From the moment they are placed in your arms, you are overwhelmed with this immense sense of responsibility. They capture your heart when you hear the first flutter of a heartbeat and the love continues to grow. And although you would never in a million years volunteer for the “Rip Ride Rockit” at Universal Studios, you have unwittingly signed up for a lifetime front row seat to the roller coaster that is parenthood.
From the moment they take their first step, you would do anything to shield them from hurt. You know they are going to stub a toe, fall off their bicycle or skin their knee and your heart aches. That’s just the beginning. Next there is the first trip to the Principal’s office, being omitted from a birthday party or worse, not being picked for the sport’s team and you haven’t even left the single digit age bracket yet.
After this stage, we watch as they move to new schools, filled with the angst of making new friends and the navigating the social pecking order. You witness the first crush and the first breakup. During this time, you heart sinks right along with their own, although by now your support is mostly silent…after all, they are teenagers and “they do know everything.” Are we done yet? Not even close.
We feel their pain wishing with every ounce of our being we could take away the sting, knowing full well these are milestones they must experience just as we did. Knowing this fact does not make it any easier. The challenges are bigger, the stakes are higher and a simple kiss can’t make the booboos go away.
Today, I unknowingly took my reserved front row seat on that exhaustive roller coaster. My son loves tennis. I’m not quite sure he understands the sacrifices required to become as good as he wants; only time will tell, but he has stepped up his game in the past few weeks. The next stage will involve competition…at least two tournaments per month, plus setting time aside to practice serving and using the ball machine for consistency. It is during tournament play where the rubber meets the road. Previous matches have not always resulted in a win which is a difficult concept difficult to grasp. This morning yielded the same result—a complete, unequivocal defeat. Needless to say, our young son exited the match disappointed with his performance, feeling completely talentless, stating he should quit but wanting a reason to continue. Unfortunately during times such as these, a parent’s words of encouragement just don’t seem enough. I gave him the same pep talk and pointed out things he might have done differently when I realized he’d crumbled into an emotional heap in the car seat beside me. Truth be told, these teenagers, for all their bravado, are still children.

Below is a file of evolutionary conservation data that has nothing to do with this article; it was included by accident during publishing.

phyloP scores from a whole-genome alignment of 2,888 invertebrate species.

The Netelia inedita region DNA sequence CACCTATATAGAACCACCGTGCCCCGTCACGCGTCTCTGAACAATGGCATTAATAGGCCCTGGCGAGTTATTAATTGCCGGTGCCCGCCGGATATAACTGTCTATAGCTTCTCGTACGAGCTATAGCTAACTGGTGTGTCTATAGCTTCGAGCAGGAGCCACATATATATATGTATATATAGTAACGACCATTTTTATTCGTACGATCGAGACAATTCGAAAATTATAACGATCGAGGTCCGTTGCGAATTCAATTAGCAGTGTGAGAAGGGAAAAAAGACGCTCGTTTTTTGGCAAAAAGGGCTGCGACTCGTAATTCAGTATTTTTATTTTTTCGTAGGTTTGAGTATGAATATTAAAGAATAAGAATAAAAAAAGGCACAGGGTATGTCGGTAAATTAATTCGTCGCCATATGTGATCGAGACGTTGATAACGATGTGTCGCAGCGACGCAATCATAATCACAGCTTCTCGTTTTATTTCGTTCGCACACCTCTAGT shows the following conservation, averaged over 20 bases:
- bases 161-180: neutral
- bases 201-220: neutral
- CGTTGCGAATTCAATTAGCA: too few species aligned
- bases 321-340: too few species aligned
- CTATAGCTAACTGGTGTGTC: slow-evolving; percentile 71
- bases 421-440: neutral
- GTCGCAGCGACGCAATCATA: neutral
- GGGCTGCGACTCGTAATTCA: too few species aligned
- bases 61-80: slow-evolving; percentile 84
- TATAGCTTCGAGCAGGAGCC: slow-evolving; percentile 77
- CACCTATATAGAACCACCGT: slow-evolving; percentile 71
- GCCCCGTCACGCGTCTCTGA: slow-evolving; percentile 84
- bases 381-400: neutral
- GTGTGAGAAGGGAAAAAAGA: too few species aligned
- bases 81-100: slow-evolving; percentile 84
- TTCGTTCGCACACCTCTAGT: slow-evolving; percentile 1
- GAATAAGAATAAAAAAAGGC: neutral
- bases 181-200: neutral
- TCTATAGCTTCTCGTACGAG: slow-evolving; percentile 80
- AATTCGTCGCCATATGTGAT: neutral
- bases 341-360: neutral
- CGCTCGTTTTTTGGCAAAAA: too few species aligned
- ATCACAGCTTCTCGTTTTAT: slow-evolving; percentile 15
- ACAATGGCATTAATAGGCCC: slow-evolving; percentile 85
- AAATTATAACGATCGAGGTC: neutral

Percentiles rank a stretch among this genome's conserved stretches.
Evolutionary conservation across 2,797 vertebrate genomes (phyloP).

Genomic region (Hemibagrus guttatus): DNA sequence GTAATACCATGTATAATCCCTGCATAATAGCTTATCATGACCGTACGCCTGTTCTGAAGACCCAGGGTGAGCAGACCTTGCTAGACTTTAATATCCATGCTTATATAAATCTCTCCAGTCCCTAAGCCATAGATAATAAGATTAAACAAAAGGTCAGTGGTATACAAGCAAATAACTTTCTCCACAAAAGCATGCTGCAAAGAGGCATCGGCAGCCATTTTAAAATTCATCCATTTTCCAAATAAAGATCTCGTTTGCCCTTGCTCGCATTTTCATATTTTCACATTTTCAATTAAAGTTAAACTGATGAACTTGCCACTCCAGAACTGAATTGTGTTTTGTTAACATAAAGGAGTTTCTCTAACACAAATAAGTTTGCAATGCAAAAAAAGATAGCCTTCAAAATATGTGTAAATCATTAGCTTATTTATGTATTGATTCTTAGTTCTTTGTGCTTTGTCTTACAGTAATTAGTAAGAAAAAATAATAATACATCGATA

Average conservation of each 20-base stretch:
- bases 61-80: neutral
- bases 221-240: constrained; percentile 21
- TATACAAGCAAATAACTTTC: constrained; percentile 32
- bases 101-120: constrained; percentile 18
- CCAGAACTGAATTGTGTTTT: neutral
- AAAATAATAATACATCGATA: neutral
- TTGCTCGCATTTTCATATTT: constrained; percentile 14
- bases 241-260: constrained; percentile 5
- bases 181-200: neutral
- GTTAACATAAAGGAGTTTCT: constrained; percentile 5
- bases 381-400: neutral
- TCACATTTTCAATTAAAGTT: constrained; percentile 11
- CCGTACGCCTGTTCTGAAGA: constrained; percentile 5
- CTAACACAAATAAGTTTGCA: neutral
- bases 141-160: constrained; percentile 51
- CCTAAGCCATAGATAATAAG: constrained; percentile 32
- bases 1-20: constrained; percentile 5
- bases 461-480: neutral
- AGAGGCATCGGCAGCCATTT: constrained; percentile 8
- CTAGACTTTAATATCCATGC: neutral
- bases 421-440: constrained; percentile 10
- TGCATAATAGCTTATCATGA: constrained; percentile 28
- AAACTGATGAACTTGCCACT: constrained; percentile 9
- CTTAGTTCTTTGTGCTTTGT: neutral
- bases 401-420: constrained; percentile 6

We sat in the parking lot of Publix and for the first time, I kept my mouth shut; a first for me, unfortunately. I just let him vent, cry, and pour out his frustration. When he was done, we didn’t talk about it and just went to lunch. As luck would have it, next to our table sat a woman with her two sons. The oldest, probably 8, was having a full blown meltdown, albeit quietly while his younger brother, about 5, looked on. After things had calmed down a bit, the mother stood up to get the food and the napkins. It was during this time the younger brother said something to his older brother. Although we were watching, neither of us could make out the words, however, it became clear within seconds whatever it was displeased the older brother immensely. He gave his brother a deathly glare that could only be described as the most incredible “unibrow stinkeye” we had ever seen, again and again. We broke up laughing.
I don’t exactly know what happened to my son during those hours between matches. What I do know is when he walked out on the court later that afternoon, he was different. He carried his head high, walked with purpose and carried a positive attitude ready to listen to the little voices of his coaches he carries in his head. Without fanfare or hullabaloo my son had grown up on his own…he had turned the lemons from the morning into afternoon lemonade. Every time he looked at me during the match, he gave me a confident nod. Gone were the outbursts of exasperation and the barely audible swear words. When he walked off the court after losing 6-2, 6-4, he proudly told me, “I think that’s the best I’ve ever played.”
I couldn’t agree more.